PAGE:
# Is the %V/V composition defined for homogeneous mixtures? [duplicate]

Why do major websites such as NASA and Wikipedia discuss the composition of the earth's atmosphere in terms of percentage by volume instead of percentage by amount of substance? Isn't the percentage composition by volume undefined since all gases in the atmosphere occupy 100% volume of it?

• It's easier for me to understand there is 78% by volume of $\ce{N2}$ in the atmosphere rather than in molar fraction because every constituants have different molar mass. And also everybody (even those who never studied chemistry) is able to understand what is a volume fraction in an easy way. And I would add but not sure and no possible for me to do the calculation right now but the volume fraction of gases will be much less affected by a variation of temperature rather than the molar fractions. (but not sure) just idea. – ParaH2 Jun 7 '18 at 16:52
• Percentage composition by volume will assume ideal gas behavior. Then for 78% by volume of $\ce{N2}$ 78 out of 100 molecules of gas will be $\ce{N2}$. – MaxW Jun 7 '18 at 17:11

Let's be clear on what percent by volume means. If I say component $X$ is 25% by volume of a mixture of $X$ and $Y$, with a total volume of 1 L, it does not mean there is some 250 mL portion of the mixture that is solely occupied by $X$. That wouldn't be a mixture. It doesn't even mean that if I mentally subdivide that 1 L mixture into tiny identical cubes, one for each atom or molecule, then 1/4 of those cubes are occupied by atoms or molecules of $X$.

Instead, all it means is that I can prepare 1 L of the mixture by mixing some volume $V_X$ of $X$ and 3 times that volume ($V_Y = 3 V_X$) of Y. There's not even any guarantee that $V_X = \pu{250 mL}$, since sometimes volumes are non-additive, that is, $V_X + V_Y \neq \pu{1 L}$.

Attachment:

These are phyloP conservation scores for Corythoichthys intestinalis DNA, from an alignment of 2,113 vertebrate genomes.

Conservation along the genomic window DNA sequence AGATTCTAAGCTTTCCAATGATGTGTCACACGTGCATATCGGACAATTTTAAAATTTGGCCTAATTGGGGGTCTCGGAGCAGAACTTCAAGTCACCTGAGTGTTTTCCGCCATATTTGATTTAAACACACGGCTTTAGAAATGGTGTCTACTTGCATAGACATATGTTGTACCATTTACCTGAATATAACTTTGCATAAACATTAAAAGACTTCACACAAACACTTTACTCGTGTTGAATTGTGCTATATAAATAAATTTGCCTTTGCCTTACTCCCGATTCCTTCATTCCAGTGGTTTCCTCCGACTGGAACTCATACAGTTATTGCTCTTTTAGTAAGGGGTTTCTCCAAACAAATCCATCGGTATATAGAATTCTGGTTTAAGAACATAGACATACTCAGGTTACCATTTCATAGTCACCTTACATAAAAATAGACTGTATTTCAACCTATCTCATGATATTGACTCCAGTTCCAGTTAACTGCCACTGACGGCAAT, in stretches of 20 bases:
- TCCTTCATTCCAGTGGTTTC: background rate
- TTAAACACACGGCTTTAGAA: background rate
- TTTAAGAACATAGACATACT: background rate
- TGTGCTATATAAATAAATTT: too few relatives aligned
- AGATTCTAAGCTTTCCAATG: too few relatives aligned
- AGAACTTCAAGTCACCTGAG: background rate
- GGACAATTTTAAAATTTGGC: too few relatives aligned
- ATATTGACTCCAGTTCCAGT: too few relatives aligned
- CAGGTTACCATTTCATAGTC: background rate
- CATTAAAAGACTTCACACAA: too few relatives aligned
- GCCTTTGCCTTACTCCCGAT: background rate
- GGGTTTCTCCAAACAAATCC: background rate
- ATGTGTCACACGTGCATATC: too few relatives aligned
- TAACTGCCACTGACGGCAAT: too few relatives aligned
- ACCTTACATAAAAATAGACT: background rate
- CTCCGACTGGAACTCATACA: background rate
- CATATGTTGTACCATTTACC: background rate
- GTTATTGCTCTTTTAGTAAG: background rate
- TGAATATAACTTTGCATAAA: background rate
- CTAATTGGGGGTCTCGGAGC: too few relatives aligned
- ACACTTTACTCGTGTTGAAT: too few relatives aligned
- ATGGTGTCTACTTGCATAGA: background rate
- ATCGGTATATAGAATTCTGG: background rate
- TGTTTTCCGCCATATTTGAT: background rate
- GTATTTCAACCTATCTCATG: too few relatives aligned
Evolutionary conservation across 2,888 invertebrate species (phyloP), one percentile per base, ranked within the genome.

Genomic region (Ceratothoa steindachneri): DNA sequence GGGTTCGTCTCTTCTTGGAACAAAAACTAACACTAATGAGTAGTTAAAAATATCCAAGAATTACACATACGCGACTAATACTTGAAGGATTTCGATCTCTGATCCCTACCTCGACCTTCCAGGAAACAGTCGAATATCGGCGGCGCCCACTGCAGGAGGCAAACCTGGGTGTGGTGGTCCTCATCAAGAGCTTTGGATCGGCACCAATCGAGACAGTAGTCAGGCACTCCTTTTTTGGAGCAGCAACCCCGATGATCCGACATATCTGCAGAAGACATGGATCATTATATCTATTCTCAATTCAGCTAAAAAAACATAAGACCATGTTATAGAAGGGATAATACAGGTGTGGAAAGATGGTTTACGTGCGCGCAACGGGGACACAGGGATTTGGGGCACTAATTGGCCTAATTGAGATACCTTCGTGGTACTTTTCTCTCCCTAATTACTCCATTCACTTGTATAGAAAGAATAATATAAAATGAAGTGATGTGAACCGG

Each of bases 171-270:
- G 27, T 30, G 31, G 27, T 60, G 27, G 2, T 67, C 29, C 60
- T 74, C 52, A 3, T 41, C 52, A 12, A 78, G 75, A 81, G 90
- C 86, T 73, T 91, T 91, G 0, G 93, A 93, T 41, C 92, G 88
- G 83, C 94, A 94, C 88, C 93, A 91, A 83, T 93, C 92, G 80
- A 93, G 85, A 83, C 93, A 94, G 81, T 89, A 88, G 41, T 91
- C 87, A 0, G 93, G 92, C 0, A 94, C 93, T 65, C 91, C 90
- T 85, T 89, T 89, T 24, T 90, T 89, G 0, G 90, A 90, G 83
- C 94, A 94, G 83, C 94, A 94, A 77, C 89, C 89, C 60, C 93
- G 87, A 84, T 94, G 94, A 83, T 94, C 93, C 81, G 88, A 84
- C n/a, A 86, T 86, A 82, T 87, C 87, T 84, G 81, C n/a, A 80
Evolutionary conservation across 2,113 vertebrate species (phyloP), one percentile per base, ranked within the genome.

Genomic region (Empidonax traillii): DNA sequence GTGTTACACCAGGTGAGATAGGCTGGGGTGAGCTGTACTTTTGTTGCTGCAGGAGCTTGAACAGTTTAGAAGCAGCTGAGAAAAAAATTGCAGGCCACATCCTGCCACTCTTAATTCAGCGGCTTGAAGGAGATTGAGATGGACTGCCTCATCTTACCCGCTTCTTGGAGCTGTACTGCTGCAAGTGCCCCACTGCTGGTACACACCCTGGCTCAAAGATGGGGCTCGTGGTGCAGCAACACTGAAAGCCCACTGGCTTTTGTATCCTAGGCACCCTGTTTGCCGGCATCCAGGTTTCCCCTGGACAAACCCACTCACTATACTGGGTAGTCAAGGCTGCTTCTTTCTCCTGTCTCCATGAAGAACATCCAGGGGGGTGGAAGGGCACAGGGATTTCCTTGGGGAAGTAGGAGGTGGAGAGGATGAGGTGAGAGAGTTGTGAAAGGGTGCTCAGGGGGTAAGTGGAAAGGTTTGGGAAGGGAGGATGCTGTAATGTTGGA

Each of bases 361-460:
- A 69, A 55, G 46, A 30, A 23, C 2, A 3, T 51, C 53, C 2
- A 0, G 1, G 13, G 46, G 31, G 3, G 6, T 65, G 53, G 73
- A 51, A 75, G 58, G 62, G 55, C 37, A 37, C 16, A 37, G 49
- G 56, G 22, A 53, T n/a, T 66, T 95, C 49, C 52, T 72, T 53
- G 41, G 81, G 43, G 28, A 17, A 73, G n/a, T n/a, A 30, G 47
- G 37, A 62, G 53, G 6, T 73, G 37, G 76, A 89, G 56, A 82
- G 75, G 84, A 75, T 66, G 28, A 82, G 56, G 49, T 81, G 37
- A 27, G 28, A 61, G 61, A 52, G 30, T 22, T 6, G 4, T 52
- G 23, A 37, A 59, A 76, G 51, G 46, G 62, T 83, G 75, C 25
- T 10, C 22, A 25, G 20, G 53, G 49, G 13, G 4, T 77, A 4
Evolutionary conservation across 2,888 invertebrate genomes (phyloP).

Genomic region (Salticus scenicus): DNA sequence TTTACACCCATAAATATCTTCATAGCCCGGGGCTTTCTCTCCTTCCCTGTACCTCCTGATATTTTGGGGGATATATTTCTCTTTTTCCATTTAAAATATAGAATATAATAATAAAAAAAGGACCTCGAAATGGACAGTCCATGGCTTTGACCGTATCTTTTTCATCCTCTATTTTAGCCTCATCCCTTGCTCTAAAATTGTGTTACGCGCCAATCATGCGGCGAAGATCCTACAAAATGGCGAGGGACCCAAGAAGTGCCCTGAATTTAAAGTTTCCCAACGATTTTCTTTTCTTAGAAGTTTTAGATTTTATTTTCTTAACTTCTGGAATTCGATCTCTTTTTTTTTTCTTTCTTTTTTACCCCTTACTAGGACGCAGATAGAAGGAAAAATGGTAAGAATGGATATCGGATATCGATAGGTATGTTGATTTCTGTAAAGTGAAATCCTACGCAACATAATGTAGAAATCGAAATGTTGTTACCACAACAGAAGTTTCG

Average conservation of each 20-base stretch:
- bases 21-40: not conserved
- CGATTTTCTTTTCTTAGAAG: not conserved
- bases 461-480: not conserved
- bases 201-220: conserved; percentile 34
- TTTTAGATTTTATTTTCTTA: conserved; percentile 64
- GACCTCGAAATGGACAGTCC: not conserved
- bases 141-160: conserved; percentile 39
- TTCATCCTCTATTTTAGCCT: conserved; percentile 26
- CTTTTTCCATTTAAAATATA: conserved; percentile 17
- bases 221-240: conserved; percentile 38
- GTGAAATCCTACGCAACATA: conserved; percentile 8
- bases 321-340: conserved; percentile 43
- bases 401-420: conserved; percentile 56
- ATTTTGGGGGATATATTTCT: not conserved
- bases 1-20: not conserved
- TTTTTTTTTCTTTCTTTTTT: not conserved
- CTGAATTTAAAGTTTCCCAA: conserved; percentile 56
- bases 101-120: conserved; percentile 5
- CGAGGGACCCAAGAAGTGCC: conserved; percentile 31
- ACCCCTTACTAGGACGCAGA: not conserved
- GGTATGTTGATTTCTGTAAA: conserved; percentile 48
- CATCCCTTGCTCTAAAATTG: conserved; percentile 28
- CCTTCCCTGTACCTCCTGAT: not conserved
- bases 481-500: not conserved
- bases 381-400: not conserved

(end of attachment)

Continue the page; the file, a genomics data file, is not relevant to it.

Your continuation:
Now as it happens, for ideal gases, which the atmosphere is close to being, you can mentally subdivide the volume into tiny little equal-sized cubes, one for each atom or molecule in the mixture, and on average there would be one atom/molecule of $X$ in each fourth cube if $X$ is 25% by volume of the mixture. (I emphasize "on average" because of course since the gas atoms or molecules are continuously moving around randomly, they will bunch up and spread out momentarily all the time, so at any given instant there may be zero or many more than one $X$ atom/molecule per tiny cube.) Real mixtures in the liquid state often have at least some nonideality, e.g. even in a dilute solution of $\ce{NaCl}$ in water, you will find "structure" in the solution, with the $\ce{Na+}$ cations and $\ce{Cl-}$ anions surrounded by a fairly fixed arrangement of $\ce{H2O}$ molecules, almost like a tiny piece of clathrate, so a mental arrangement of tiny boxes is an even less accurate atomic-scale description of the solution.

In short, the percent by volume description of a mixture is only a way to characterize the amount of material that goes into it, it is not intended as any kind of implication of what the mixture looks like at the atomic scale.

As for why NASA reports the composition of the atmosphere by percent by volume: probably because it's closest to the actual experiments done to measure it. You would typically measure the composition of a gas mixture by physically separating it (e.g. by lowering the temperature until each gas liquefied) and then measuring the volume of each component. You certainly could from those measurements easily calculate a percent by moles, but – why? You introduce a calculational step between the measurement and what you report, and scientists tend to prefer getting original data, right what comes from the instrument, if possible, as a way of avoiding even the smallest risk of some error introduced in calculation.

Yes, the composition by volume is defined for mixtures.

According to ISO 80000 Quantities and units — Part 9: Physical chemistry and molecular physics, the volume fraction of substance $\mathrm{B}$ is defined as $$\varphi_\mathrm B=\frac{x_\mathrm BV_\mathrm{m,B}^*}{\sum\limits_i{{x_i}V_{\mathrm m,i}^*}}$$ where
$V_\mathrm{m,B}^*$ is the molar volume of the pure substances at the same temperature and pressure and
$x_i$ denotes the amount-of-substance fraction of substance $i$.

The IUPAC Quantities, Units and Symbols in Physical Chemistry (Green Book) uses the simple but similar definition $$\phi_\mathrm B=\frac{V_\mathrm B}{\sum\limits_i{V_i}}$$ where
$V_\mathrm B$ and $V_i$ are the volumes of appropriate components prior to mixing.

IUPAC also notes that other definitions are possible and that the term should not be used in accurate work without spelling out the definition.